• That they would jointly check and determine the segments of the LAC where they had different views as to its alignment and further,
  • Speed up clarification and confirmation of the LAC since a common understanding of the Line was necessary;
  • That military forces (including field army, border defence forces, paramilitary forces) and major categories of armaments in mutually agreed geographical zones along the LAC would be kept to a minimum level compatible with friendly and good neighbourly relations and the “requirements of mutual and equal security”;
  • Military exercises would be undertaken only at specified levels with prior notification being given for such exercises near the LAC;
  • Prior notice would be given regarding flights of combat aircraft within 10 kilometres from the LAC;
  • If border personnel of the two sides came face-to-face due to differences in alignment of the LAC they would exercise self-restraint and avoid an escalation of the situation;
  • Channels of communication and border personnel meetings in case of contingencies were stipulated.

The China-Russia thread

  • Confidence building measures: The inspiration for the first two of these Agreements, signed in 1993 and 1996, came from the example set by first the Soviet Union and then Russia in concluding such understandings on CBMs with China. 
  • Normalizing border issues: At the heart of the normalization of Russia-China relations was the resolution of the border dispute between the two and the development of CBMs in the border regions.
  • Military confrontation — a defining feature in their relations from the 1960’s (the bloody incident of 1969 on the Damansky island may be recalled) — was removed. A strategic partnership of equality and trust oriented towards the 21st century was developed.
  • Shared common threat: Russia and China continued to improve relations, their strategic convergence spurred on by shared suspicion about the overwhelming preponderance of U.S. global power at the end of the Cold War.

Points to note

Where our experience with China on CBMs and tension-reduction along the border differs from the experience of Russia is that

  • First, the five Agreements we signed between 1993 and 2013 were not nurtured in an environment of a steady enhancement of mutual trust and political commitment for building a strong infrastructure of bilateral relations between India and China that promoted both bilateral and regional understanding and cooperative endeavour.
  • Second, unlike in the Russia-China case, no final boundary settlement accompanied these CBMs to sustain and strengthen their operation. Even a joint clarification of the LAC remained unattainable.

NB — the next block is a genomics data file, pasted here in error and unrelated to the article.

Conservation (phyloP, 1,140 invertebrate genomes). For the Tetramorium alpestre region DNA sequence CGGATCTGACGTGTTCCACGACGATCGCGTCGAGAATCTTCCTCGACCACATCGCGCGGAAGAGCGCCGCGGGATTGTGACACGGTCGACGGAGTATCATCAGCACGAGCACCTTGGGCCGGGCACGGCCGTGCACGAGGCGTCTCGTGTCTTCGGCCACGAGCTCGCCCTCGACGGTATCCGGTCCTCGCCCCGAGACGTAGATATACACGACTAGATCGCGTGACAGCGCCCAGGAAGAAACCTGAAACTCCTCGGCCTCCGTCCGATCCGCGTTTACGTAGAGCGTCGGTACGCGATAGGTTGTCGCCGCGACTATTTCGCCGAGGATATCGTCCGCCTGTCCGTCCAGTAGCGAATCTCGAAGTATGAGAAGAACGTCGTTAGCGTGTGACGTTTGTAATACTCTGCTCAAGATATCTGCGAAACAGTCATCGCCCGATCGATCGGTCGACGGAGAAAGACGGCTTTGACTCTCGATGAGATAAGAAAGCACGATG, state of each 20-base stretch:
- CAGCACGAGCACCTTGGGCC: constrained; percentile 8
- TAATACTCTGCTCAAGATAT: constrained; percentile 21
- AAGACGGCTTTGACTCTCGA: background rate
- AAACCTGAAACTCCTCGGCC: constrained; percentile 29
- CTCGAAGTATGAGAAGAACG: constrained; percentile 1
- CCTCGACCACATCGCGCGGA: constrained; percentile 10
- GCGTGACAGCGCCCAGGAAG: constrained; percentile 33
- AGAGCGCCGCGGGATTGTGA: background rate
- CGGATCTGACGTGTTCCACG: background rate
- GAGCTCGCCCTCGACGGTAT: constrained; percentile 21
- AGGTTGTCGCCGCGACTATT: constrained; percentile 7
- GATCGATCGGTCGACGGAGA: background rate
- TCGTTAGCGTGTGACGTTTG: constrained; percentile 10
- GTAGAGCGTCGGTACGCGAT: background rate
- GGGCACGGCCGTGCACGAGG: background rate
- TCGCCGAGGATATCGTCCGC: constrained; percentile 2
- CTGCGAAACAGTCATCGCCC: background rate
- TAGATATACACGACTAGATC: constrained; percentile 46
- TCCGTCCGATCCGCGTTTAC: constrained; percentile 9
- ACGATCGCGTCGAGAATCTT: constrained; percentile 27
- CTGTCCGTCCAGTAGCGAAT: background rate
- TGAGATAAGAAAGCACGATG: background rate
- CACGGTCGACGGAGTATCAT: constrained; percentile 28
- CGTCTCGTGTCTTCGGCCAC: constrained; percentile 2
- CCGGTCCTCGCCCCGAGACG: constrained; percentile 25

• Third, China as the bigger power, unlike the Soviet Union under Gorbachev in its dealings with Beijing, has never signalled willingness to make asymmetric or unilateral concessions to India or act in a manner, especially in our neighbourhood, that enhances India’s trust or confidence.

Editorial: New paradigm in animal husbandry

Context:

  • Among a variety of policy concerns, the ongoing discussion over farm laws has fixed the spotlight on infrastructure investments necessary to boost productivity levels and fill critical gaps in production.

Relevance:

  • GS Paper 3: Agriculture and Allied activities

Mains Questions:

  1. Boosting the animal husbandry sector will bring social, economic, and nutritional benefits. Discuss. 15 Marks

Dimensions of the Article:

  • Contribution of animal husbandry sector:
  • Importance of animal husbandry sector:
  • What are the issues faced by the Animal Husbandry Sector?
  • Steps taken by the Government
  • Way Forward

Contribution of animal husbandry sector:

  • Livestock plays an important role in Indian economy. About 20.5 million people depend upon livestock for their livelihood.
  • Livestock contributed 16% to the income of small farm households as against an average of 14% for all rural households.
  • Livestock provides livelihood to two-third of rural community.
  • Livestock sector contributesm31.25% of total Agriculture GDP during 2016-17.

Importance of animal husbandry sector:

  • Additional source of income: Specially in the arid and semi-arid regions where livestock sector is the main source of family income.